Proceedings: GI 2011

Approximative occlusion culling using the hull tree

Tim Süß , Clemens Koch , Claudius Jähn , Matthias Fischer

Proceedings of Graphics Interface 2011: St. John’s, Newfoundland, Canada, 25 - 27 May 2011, 79-86

DOI 10.20380/GI2011.11

  • Bibtex

    author = {S{\"u}{\ss}, Tim and Koch, Clemens and J{\"a}hn, Claudius and Fischer, Matthias},
    title = {Approximative occlusion culling using the hull tree},
    booktitle = {Proceedings of Graphics Interface 2011},
    series = {GI 2011},
    year = {2011},
    issn = {0713-5424},
    isbn = {978-1-4503-0693-5},
    location = {St. John{\textquoteright}s, Newfoundland, Canada},
    pages = {79--86},
    numpages = {8},
    doi = {10.20380/GI2011.11},
    publisher = {Canadian Human-Computer Communications Society},
    address = {Toronto, Ontario, Canada},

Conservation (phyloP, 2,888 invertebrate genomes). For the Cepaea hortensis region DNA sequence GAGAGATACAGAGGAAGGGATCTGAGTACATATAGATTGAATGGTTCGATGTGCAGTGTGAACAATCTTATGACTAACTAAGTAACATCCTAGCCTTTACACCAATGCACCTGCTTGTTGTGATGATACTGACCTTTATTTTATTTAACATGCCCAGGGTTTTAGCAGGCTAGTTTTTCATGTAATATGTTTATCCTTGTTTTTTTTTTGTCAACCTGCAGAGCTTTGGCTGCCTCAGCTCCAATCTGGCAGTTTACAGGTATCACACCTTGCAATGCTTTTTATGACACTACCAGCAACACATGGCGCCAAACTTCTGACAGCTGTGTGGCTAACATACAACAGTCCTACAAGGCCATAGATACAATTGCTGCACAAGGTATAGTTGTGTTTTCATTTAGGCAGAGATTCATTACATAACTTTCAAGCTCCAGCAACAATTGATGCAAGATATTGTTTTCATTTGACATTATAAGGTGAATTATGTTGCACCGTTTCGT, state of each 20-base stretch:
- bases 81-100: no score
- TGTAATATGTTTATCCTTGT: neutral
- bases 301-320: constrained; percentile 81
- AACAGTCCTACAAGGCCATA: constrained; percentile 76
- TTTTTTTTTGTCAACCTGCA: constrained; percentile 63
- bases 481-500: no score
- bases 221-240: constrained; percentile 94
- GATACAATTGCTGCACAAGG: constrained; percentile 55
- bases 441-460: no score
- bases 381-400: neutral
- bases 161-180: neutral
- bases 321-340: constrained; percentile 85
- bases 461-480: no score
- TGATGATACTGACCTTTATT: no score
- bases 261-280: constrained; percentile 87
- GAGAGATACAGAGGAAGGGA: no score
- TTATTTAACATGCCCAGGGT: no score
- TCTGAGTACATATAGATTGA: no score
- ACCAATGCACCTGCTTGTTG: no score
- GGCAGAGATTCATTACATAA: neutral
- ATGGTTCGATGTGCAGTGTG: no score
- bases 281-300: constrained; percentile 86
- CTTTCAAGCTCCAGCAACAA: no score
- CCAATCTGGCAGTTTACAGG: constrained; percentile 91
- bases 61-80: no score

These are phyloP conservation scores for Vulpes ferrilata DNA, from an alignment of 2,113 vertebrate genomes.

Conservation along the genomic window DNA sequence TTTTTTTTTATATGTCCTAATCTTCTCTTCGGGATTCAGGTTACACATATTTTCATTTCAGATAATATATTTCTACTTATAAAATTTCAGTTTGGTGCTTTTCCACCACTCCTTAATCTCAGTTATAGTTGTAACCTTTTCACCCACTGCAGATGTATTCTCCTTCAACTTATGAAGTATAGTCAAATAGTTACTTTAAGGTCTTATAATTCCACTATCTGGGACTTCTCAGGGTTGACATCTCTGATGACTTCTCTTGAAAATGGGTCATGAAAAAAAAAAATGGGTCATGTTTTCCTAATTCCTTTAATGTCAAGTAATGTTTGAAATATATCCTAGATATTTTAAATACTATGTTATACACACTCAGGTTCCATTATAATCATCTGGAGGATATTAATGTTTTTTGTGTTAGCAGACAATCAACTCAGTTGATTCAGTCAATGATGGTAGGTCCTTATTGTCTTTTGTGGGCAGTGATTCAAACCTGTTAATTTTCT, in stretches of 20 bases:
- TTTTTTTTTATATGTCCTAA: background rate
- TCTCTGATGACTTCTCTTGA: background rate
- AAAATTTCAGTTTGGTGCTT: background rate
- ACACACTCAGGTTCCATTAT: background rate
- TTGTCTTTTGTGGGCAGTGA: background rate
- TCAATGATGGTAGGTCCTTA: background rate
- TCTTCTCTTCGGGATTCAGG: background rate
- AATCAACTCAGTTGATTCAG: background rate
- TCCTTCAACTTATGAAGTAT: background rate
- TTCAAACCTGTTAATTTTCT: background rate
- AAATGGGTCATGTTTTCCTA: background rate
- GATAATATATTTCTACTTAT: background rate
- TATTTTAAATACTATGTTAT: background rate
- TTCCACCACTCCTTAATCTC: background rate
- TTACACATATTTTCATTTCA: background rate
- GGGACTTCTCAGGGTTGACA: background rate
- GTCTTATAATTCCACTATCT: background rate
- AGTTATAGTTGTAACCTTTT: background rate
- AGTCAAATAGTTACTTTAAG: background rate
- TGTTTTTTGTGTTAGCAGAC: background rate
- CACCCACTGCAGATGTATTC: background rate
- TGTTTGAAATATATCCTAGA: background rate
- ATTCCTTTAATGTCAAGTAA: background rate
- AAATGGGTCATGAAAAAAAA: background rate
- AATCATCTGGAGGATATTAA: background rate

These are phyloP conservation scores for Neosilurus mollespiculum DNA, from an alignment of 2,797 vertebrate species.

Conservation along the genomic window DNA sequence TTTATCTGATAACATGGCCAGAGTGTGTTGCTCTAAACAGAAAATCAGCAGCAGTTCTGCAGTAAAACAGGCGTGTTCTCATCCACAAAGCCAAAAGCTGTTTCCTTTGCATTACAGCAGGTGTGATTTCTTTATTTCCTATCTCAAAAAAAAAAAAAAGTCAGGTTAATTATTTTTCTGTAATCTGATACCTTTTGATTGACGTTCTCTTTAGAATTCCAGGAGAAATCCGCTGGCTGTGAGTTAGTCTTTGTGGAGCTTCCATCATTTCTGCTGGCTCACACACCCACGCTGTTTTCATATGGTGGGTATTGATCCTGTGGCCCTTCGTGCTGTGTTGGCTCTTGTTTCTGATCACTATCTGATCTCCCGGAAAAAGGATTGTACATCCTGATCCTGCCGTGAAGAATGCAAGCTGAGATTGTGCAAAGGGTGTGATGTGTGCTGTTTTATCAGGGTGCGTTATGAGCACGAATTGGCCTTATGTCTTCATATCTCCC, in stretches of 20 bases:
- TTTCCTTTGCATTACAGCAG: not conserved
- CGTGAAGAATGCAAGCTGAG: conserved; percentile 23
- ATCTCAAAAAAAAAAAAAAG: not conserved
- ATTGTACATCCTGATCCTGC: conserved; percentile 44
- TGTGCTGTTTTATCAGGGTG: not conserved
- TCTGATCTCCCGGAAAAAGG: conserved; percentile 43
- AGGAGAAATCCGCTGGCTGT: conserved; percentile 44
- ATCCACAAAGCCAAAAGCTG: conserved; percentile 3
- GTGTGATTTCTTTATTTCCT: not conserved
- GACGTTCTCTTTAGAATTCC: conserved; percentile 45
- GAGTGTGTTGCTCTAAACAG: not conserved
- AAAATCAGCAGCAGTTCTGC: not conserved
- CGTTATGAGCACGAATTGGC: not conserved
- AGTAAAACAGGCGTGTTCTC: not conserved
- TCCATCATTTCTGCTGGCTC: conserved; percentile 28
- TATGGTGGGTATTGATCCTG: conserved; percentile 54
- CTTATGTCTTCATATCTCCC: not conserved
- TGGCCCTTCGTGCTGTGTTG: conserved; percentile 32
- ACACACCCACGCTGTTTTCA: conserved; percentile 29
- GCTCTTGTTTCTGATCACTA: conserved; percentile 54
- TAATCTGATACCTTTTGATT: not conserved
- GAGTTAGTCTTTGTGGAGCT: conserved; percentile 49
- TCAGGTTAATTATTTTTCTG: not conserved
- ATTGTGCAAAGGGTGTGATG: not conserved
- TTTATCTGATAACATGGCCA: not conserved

Occlusion culling is a common approach to accelerate real-time rendering of polygonal 3D-scenes by reducing the rendering load. Especially for large scenes, it is necessary to remove occluded objects to achieve a frame rate that provides an interactive environment. In order to benefit from the culling properly, often hierarchical data structures are used. These data structures typically create a spatial subdivision of a given scene into axis-aligned bounding boxes. These boxes can be tested quickly, but they are not very accurate. By using these boxes, the included objects are detected as visible, even if other objects occlude them (false-positives). To get perfect results, the models' original geometry included in the box has to be tested, but this would require too much computational power. To overcome this problem, original objects' approximations could be used, but typical methods for mesh simplification cannot be applied, because they do not create an outer hull for a given object. We present a model simplification algorithm, which generates simple outer hulls, consisting of only few more triangles than a box, while preserving an object's shape better than a corresponding bounding box. This approach is then extended to a hierarchical data structure, the so-called hull tree, that can be generated for a given scene to improve the visibility tests. Next, we present an approximative rendering algorithm, which combines the features of the hull tree with the use of inner hulls for efficient occlusion detection and global state-sorting of the visible objects.